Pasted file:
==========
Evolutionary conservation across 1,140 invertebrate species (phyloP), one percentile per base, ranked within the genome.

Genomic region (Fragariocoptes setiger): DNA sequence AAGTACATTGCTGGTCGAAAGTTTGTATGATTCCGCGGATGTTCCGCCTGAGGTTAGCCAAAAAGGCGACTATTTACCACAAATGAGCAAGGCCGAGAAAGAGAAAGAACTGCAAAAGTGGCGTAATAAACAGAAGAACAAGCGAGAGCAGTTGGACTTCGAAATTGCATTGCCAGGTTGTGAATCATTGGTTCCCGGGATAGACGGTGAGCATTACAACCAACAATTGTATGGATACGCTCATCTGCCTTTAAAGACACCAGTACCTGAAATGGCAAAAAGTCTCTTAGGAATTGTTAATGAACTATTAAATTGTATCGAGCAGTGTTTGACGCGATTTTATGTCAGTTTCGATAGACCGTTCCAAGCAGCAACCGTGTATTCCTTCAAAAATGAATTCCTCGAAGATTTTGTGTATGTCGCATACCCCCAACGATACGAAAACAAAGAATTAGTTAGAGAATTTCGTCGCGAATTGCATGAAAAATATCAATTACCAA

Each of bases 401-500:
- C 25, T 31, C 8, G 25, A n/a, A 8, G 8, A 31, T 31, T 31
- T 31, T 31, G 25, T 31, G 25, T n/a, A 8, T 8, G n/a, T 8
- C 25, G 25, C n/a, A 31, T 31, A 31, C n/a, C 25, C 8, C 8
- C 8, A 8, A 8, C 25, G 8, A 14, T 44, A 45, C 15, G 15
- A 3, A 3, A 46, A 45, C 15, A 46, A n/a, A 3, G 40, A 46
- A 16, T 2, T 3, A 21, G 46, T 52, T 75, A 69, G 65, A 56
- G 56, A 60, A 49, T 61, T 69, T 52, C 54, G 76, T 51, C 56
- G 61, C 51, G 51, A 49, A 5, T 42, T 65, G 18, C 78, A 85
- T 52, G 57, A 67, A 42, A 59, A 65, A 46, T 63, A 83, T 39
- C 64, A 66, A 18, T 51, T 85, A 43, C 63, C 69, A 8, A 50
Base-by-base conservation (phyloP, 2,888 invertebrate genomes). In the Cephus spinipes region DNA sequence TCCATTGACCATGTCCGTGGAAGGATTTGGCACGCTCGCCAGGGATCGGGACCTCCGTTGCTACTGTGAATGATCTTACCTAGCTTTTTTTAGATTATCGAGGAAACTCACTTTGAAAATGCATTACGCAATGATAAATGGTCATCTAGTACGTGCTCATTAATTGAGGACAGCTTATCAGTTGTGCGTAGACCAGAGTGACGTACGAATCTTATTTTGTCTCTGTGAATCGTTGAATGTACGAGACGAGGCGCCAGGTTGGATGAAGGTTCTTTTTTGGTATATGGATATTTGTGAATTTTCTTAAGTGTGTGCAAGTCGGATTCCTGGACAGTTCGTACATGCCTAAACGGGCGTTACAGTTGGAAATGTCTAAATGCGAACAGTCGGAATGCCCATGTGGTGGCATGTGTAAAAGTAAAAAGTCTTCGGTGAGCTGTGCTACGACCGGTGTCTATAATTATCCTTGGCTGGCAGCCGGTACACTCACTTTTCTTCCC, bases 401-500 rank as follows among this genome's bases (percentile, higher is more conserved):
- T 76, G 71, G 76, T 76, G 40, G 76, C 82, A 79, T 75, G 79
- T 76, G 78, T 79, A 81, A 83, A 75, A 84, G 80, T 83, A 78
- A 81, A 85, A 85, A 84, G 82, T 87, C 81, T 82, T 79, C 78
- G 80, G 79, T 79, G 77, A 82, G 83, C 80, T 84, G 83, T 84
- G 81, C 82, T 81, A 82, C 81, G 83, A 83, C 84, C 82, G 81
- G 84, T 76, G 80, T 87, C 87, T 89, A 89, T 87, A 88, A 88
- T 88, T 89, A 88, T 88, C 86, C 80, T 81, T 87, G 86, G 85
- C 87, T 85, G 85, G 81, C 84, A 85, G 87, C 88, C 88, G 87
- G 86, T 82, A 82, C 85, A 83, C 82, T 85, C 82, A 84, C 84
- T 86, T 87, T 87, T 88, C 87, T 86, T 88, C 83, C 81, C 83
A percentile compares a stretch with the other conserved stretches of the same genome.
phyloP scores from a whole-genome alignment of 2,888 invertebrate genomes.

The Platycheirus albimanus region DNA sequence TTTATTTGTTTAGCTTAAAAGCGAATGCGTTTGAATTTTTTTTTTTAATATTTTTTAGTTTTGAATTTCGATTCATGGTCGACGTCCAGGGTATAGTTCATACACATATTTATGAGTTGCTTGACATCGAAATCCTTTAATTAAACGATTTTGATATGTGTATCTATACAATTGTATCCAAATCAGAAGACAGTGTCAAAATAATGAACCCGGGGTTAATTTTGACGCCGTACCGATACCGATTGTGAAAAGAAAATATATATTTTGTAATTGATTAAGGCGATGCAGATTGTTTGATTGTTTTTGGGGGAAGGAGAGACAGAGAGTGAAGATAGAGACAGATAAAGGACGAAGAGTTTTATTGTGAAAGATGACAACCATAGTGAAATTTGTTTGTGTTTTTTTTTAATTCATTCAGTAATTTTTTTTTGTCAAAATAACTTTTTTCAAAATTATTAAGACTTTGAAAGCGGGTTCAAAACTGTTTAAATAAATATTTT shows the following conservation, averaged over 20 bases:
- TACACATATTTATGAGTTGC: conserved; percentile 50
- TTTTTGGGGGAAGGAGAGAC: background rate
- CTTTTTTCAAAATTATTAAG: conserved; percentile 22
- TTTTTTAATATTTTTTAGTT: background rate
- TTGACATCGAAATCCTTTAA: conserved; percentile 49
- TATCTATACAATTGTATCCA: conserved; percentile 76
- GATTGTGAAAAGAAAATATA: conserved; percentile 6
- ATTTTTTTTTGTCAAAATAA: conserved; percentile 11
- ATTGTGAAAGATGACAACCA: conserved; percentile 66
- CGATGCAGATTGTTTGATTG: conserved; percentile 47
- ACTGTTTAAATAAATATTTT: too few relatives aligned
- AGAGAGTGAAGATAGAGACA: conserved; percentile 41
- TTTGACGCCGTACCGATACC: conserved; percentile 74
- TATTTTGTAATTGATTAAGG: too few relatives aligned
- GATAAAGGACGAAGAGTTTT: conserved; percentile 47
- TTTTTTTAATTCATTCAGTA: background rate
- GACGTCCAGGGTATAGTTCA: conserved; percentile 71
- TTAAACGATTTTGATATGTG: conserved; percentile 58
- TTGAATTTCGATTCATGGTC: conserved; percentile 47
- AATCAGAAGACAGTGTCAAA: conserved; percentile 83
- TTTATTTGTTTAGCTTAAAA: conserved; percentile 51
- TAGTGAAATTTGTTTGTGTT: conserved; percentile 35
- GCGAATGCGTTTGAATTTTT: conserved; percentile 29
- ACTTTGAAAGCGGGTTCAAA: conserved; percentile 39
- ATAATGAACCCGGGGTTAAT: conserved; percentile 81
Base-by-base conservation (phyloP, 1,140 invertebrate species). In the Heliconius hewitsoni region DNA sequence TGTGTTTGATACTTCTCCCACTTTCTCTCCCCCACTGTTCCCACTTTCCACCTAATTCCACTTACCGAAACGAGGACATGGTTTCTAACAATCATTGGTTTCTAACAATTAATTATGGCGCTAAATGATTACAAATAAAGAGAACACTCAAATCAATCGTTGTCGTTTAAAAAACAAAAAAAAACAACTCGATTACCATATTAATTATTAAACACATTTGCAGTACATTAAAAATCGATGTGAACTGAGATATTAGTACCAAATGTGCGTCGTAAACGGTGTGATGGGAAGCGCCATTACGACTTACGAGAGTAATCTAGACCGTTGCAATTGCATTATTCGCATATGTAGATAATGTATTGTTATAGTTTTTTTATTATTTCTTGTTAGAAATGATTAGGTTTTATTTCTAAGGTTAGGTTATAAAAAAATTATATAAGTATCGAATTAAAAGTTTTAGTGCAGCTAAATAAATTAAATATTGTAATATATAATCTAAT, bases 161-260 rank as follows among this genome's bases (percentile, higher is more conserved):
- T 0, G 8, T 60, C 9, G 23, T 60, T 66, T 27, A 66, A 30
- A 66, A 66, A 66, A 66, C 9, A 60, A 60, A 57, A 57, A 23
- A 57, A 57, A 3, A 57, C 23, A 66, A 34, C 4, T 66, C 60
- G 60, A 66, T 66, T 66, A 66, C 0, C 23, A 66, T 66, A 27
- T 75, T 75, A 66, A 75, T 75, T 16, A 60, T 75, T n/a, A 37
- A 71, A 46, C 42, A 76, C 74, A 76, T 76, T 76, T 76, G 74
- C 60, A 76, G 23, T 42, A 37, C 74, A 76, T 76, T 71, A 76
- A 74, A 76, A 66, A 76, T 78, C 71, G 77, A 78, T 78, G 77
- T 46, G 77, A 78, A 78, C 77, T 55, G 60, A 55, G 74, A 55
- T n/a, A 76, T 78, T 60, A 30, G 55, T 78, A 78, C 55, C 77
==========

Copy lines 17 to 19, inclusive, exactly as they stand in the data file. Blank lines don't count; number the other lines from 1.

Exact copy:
- A 81, A 85, A 85, A 84, G 82, T 87, C 81, T 82, T 79, C 78
- G 80, G 79, T 79, G 77, A 82, G 83, C 80, T 84, G 83, T 84
- G 81, C 82, T 81, A 82, C 81, G 83, A 83, C 84, C 82, G 81